Some 50 ships abandoned in the port of Montevideo by their owners because of debts or liens will be refloated and taken away, the Uruguayan National Port Administration, or ANP, said.
The owners of 25 percent of the ships still pay taxes as if they were in operation, but the vessels are deemed "abandoned" since "they have not moved from the spot where they are for many years," ANP chief Alberto Diaz said.
Another reason to remove the vessels is due to the debts or liens associated with them, President Tabare Vazquez's office said in a statement.
Officials do not see the abandoned ships as a problem for operations in Uruguay's main port, but the derelict vessels could be obstacles in the future.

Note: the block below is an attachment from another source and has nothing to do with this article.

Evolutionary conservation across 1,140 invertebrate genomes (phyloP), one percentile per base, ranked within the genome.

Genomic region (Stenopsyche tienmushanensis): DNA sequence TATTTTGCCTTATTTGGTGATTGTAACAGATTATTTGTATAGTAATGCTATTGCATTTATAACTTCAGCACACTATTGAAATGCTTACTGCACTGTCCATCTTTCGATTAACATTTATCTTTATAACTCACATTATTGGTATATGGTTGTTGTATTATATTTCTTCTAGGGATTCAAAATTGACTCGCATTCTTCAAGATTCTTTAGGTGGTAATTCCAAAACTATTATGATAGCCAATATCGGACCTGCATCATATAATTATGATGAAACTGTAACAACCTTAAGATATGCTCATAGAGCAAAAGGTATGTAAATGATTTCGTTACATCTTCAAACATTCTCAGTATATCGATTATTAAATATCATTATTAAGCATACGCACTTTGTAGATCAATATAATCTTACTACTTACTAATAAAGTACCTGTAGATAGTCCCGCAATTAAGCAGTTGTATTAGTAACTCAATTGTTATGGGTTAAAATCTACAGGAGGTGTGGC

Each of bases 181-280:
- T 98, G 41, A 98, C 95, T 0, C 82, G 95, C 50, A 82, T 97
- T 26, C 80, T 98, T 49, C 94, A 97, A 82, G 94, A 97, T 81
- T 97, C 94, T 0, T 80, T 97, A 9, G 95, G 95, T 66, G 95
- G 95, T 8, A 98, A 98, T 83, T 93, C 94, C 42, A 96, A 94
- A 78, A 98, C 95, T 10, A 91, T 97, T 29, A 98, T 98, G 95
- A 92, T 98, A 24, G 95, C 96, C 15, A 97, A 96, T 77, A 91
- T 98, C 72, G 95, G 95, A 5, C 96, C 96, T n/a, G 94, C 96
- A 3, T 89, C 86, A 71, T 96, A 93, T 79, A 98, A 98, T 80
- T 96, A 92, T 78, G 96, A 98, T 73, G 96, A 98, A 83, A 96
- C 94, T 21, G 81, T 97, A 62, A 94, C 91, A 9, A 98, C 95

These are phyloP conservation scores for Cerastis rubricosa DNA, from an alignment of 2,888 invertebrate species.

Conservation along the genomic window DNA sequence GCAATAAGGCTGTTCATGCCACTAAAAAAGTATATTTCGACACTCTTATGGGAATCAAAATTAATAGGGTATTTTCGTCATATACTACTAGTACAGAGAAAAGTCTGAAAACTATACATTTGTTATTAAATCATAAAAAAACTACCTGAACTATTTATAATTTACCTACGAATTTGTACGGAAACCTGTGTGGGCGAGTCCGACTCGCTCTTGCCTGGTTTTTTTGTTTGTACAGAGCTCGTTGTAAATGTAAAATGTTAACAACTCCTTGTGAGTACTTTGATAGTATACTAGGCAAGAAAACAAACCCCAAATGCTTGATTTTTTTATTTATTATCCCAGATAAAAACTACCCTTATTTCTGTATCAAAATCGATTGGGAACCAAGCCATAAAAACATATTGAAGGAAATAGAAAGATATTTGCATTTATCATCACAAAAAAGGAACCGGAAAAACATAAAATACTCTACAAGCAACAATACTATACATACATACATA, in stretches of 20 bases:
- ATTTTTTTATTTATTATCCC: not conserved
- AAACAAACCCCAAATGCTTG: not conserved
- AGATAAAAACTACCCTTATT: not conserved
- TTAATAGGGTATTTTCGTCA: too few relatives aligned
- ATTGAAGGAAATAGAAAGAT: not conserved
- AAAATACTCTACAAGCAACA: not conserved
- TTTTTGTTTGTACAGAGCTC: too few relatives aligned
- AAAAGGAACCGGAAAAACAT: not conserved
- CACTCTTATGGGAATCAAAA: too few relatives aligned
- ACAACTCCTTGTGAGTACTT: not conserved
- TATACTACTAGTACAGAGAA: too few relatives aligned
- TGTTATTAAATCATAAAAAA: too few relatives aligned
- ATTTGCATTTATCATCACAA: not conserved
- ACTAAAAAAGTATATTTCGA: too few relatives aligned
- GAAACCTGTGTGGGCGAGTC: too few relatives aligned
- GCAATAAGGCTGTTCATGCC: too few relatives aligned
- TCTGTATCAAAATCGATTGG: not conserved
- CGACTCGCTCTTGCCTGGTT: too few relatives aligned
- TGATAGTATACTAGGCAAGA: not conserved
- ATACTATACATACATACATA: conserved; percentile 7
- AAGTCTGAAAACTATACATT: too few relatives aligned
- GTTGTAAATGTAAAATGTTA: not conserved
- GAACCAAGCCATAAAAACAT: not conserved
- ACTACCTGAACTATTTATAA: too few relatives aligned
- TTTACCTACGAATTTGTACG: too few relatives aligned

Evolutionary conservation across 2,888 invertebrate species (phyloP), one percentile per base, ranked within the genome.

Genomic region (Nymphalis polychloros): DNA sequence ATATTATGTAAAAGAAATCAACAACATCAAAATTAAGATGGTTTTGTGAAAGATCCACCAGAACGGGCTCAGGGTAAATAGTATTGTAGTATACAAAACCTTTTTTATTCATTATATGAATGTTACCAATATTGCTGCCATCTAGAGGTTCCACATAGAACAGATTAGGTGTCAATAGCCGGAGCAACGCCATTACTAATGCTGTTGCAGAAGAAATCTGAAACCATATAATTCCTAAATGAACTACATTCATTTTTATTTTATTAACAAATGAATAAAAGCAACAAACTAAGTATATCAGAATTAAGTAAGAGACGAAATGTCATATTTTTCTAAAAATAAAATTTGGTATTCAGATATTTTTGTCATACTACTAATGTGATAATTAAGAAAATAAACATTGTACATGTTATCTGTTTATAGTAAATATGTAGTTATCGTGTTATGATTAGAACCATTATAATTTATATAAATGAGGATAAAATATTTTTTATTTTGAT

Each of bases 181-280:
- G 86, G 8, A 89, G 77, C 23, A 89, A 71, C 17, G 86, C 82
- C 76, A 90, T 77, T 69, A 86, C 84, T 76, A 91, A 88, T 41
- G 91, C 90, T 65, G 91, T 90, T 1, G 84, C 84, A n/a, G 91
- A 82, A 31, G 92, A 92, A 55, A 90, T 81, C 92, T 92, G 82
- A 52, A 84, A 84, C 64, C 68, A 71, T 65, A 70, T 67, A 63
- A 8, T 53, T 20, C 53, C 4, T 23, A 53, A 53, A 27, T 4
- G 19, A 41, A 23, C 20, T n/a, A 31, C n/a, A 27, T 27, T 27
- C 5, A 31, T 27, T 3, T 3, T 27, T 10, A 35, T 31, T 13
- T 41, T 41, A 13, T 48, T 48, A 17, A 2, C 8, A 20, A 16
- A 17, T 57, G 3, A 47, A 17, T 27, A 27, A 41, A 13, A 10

The ships might be acquired either by the government or private companies interested in moving ashore.
The current regulations should be modified "to prevent the abandonment of ships because they impose high costs on the country," Diaz said.
Among the derelict vessels are Uruguayan and foreign ships whose disposal is complicated because owners and agents are hard to locate or operators have gone out of business.
The fishing boats, freighters and tugboats do not have much market value since most of them are big and old, but they could be sold for scrap.
Many of the abandoned ships contain large amounts of concrete, timber and insulation, all materials that are difficult to clean up.